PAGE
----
ITEMS IN AFP WITH KEYWORD:
Fever of unknown origin is defined as a clinically documented temperature of 101°F or higher on several occasions, coupled with an unrevealing diagnostic workup. The differential diagnosis is broad but is typically categorized as infection, malignancy, noninfectious inflammatory disease, or miscella...
May 1, 2021 Issue
Ibuprofen vs. Acetaminophen for Fever or Pain in Children Younger Than Two Years [Medicine by the Numbers]
A meta-analysis found that ibuprofen is more effective than acetaminophen in reducing fever and pain in children younger than two years, although further study is needed to evaluate combination therapy, dosing, and use in children younger than six months.
Febrile illness in children younger than 36 months is a concern with potentially serious consequences. Factors include poor arousability and increased respiratory effort. Urinary tract infections are the most common serious bacterial infections in these children. Antibiotic choice should reflect local patterns of microbial resistance.
Apr 15, 2020 Issue
Predicting the Likelihood of a Recurrent Febrile Seizure [Point-of-Care Guides]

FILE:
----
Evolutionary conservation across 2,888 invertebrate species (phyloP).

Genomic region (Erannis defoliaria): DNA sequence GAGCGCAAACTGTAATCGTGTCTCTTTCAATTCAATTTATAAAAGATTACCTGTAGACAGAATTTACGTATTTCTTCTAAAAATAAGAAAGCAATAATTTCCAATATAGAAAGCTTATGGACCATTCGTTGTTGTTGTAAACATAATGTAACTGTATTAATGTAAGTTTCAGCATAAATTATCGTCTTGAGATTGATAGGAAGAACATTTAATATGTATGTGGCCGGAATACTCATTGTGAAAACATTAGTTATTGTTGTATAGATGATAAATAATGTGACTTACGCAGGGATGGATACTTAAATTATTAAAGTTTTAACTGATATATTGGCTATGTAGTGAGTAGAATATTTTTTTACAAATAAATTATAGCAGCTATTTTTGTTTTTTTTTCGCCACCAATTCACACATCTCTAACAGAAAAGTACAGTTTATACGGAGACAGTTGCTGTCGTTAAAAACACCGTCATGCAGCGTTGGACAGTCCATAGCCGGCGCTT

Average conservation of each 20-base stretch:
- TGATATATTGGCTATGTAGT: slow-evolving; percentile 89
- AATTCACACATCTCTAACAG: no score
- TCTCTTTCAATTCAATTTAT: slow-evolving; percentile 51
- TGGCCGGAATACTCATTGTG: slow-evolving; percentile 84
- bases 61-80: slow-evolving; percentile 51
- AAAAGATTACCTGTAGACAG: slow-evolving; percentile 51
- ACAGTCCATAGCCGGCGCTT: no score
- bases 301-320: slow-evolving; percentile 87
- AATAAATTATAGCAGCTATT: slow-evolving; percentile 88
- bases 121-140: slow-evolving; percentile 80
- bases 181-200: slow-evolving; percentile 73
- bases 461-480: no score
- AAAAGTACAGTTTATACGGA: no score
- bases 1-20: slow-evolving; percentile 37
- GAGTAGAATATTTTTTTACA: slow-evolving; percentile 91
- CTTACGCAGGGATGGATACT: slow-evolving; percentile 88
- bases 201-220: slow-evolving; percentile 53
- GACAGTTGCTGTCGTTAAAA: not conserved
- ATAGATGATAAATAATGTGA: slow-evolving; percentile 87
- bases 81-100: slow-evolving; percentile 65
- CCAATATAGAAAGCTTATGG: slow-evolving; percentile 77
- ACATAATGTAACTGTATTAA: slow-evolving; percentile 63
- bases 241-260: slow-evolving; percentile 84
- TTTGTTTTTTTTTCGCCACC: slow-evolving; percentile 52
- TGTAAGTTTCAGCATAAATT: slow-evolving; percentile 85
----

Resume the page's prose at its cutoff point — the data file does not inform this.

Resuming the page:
In children presenting with a simple febrile seizure, is it possible to determine the likelihood of a recurrent febrile seizure?
In febrile infants up to 60 days of age, the combination of a normal urinalysis result, an absolute neutrophil count of less than 4,090 per mL (4.1 × 109 per L), and a serum procalcitonin level of less than 1.71 ng per mL is accurate at ruling out serious bacterial infections.
Sep 15, 2019 Issue
Cervical Cancer, Febrile Seizures, HIV Infection, Dyspepsia [AFP Clinical Answers]
Key clinical questions and their evidence-based answers directly from the journal's content, written by and for family physicians.
Children who have a simple febrile seizure and are well-appearing usually do not require routine diagnostic testing. For children with complex seizures, the neurologic examination should guide further evaluation. given the benign nature of febrile seizures, the routine use of antiepileptics is not indicated because of adverse effects of these medications. Antipyretics do not decrease the risk of febrile seizures. Management consists of parent reassurance and education regarding home management of seizures.
The American College of Emergency Physicians (ACEP) has released a clinical policy addressing issues in children younger than two years who visit the emergency department with fever, but who appear well.
To determine the underlying cause, begin the initial evaluation by looking for potentially diagnostic clues before proceeding to the minimum diagnostic workup.
Overall, 3% to 19% of travelers to the developing world will return to the United States with fever or will develop fever within weeks of their return. When evaluating the returning traveler with fever, it is important to know which pretravel immunizations the patient received; which medications he ...